# How to plot $\{z \in \mathbb{C} : |z-i|>|z+i|\}$

How would I draw the set $\{z \in \mathbb{C} : |z-i|>|z+i|\}$ and $\{z \in \mathbb{C} : |z-i|\not=|z+i|\}$?

Im not sure how to solve the second one, and for the first one, I tried squaring both sides and trying to work something out, but I got no where.

$|z-i|^2>|z+i|^2\\\\(z-i)(\bar z+i)>(z+i)(\bar z-i)\\ z\bar z+1+i(z -\bar z)>z \bar z+1 +i(\bar z -z)\\i(z-\bar z)>i(\bar z-z)$

What would the 'general' method/approach be for drawing the sets?

Edit: How would I draw $\{z \in \mathbb{C} : |z-i|\not=|z+i|\}$?

After a similar calculation using Zev Chonoles' post, I got that $-b\not=b$, hence $z=a+ib$ satisfies $|z-i|\not=|z+i|$ if and only if $-b\not=b$.

For $\{z \in \mathbb{C} : |z-i|>|z+i|\}$

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Write out a complex number $z$ with real and imaginary components, i.e. as $z=a+bi$. Then $$|z-i|=|a+(b-1)i|=\sqrt{a^2+(b-1)^2}$$ $$|z+i|=|a+(b+1)i|=\sqrt{a^2+(b+1)^2}$$ so \begin{align*}|z-i|>|z+i|&\iff\sqrt{a^2+(b-1)^2}>\sqrt{a^2+(b+1)^2}\\&\iff a^2+(b-1)^2>a^2+(b+1)^2\\ &\iff (b-1)^2>(b+1)^2\\ &\iff -2b>2b\\ &\iff b<0\end{align*} Thus, the complex number $z=a+bi$ satisfies $|z-i|>|z+i|$ if and only if $b<0$, i.e. if and only if it lies below the real axis in the complex plane. Thinking geometrically (i.e. with complex numbers as points in the plane), it might also help to note that $$|z-i|=\sqrt{a^2+(b-1)^2}=\text{distance from }(a,b)\text{ to }(0,1)$$ $$|z+i|=\sqrt{a^2+(b+1)^2}=\text{distance from }(a,b)\text{ to }(0,-1)$$

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Thanks, @ZevChonoles . Just to make sure, is my diagram correct for the first graph? Also, how would I draw the 2nd graph? – Derrick May 23 '12 at 23:11
@Derrick: Yup, it's correct - you have the dotted line along the real axis indicating that it is not included in the set, and you've shaded in the right region. Now, note that $-b\neq b$ if and only if $b\neq 0$. Does that help you see the graph for the second question? – Zev Chonoles May 23 '12 at 23:12
Thanks @ZevChonoles, so I take it, it would be shading the entire region with a dotted line along the real axis (see edited post with new picture)? – Derrick May 23 '12 at 23:19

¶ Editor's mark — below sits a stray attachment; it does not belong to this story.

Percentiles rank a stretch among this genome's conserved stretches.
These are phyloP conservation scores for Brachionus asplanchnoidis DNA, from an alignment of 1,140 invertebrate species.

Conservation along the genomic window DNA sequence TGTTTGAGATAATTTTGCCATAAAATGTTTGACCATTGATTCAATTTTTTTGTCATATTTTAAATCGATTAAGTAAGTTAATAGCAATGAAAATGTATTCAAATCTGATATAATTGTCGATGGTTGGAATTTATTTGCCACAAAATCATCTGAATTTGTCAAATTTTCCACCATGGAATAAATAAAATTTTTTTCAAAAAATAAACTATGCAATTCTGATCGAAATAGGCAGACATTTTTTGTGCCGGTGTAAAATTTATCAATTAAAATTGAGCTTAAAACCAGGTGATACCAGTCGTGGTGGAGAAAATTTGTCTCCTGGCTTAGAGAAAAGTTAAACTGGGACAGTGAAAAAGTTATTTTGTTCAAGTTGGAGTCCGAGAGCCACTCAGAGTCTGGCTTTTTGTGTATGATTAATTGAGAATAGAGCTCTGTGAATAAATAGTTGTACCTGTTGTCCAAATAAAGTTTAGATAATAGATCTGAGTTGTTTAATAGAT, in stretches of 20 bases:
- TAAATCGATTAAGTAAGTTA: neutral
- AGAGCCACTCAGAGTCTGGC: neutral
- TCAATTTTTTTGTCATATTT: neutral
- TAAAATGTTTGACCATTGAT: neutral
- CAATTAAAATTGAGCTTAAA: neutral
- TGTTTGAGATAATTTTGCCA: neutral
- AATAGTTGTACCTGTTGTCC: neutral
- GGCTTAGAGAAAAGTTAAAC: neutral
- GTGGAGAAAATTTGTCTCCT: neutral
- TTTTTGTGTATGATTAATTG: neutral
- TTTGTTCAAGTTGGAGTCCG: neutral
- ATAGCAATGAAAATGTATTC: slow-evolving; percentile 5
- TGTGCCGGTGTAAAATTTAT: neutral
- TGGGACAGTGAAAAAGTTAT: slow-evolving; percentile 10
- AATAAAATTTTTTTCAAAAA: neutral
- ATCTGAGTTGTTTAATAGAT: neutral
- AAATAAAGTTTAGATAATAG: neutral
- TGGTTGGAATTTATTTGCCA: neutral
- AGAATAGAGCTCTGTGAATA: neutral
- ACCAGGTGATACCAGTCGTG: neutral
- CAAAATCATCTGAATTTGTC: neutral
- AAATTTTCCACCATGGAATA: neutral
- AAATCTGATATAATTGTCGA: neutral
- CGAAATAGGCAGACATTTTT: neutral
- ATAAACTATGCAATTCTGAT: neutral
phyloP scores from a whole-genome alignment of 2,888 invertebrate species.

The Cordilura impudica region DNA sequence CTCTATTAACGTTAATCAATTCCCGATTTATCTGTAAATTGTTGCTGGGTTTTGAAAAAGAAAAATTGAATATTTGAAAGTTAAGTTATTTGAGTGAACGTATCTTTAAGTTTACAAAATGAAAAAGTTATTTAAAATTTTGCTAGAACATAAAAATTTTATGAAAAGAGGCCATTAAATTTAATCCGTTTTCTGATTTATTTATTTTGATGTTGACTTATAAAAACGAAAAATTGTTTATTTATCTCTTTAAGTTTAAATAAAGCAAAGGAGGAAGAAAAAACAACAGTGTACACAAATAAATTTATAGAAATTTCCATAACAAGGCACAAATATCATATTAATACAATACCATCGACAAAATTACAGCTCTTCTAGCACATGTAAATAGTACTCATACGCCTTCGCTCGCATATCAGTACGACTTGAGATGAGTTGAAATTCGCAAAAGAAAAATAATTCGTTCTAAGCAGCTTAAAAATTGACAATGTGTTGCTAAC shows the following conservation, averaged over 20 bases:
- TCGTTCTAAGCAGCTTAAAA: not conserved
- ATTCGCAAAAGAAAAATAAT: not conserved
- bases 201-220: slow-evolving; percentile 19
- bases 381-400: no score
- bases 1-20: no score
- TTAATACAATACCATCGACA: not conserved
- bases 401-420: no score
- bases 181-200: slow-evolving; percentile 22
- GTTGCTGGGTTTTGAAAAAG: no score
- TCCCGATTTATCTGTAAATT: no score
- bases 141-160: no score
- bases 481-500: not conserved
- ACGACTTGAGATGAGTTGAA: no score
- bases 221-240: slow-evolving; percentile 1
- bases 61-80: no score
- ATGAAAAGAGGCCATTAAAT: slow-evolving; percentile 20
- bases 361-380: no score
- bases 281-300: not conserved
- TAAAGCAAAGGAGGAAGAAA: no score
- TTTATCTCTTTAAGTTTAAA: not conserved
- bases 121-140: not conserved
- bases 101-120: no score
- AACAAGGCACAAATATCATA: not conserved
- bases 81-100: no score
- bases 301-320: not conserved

@Derrick: Exactly! – Zev Chonoles May 23 '12 at 23:32
Okay, thanks again for all your help! – Derrick May 23 '12 at 23:33

Try writing $z=x+iy$ with $x,y\in\mathbb{R}$.

Then for the first inequality you get (just try it for yourself):

$$|z-i|>|z+i| \Leftrightarrow \mbox{Im}(z) < 0$$

so the solutions is the whole lower half-plane (without the real axis).

For the second one, you get $\mathbb{C}\setminus\mathbb{R}$, because of a similar condition for the imaginary part ($\mbox{Im}(z)\not=0$).

Also, your last line $i(z-\bar{z})>i(\bar{z}-z)$ translates for $z=x+iy$ into $0>y$, which gives the same result.

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Thanks, most appreciated :) – Derrick May 23 '12 at 23:34

One could simply look at the absolute value of a complex number as it's distance from origin, or in other words, $|a-b|$ is the distance of $a$ from $b$.

Now, in your problem you want find all the points such that their distance from $i$ is more than their distance from $-i$. Well, find all the points who have the same distance from $i$ and $-i$. That's a line (namely the line that is perpendicular to the line segment $\overline{i,-i}$).

So far you've got the solution to the second part of the problem. Now, choose the half-plane which includes $-i$. That is that answer for the first part.

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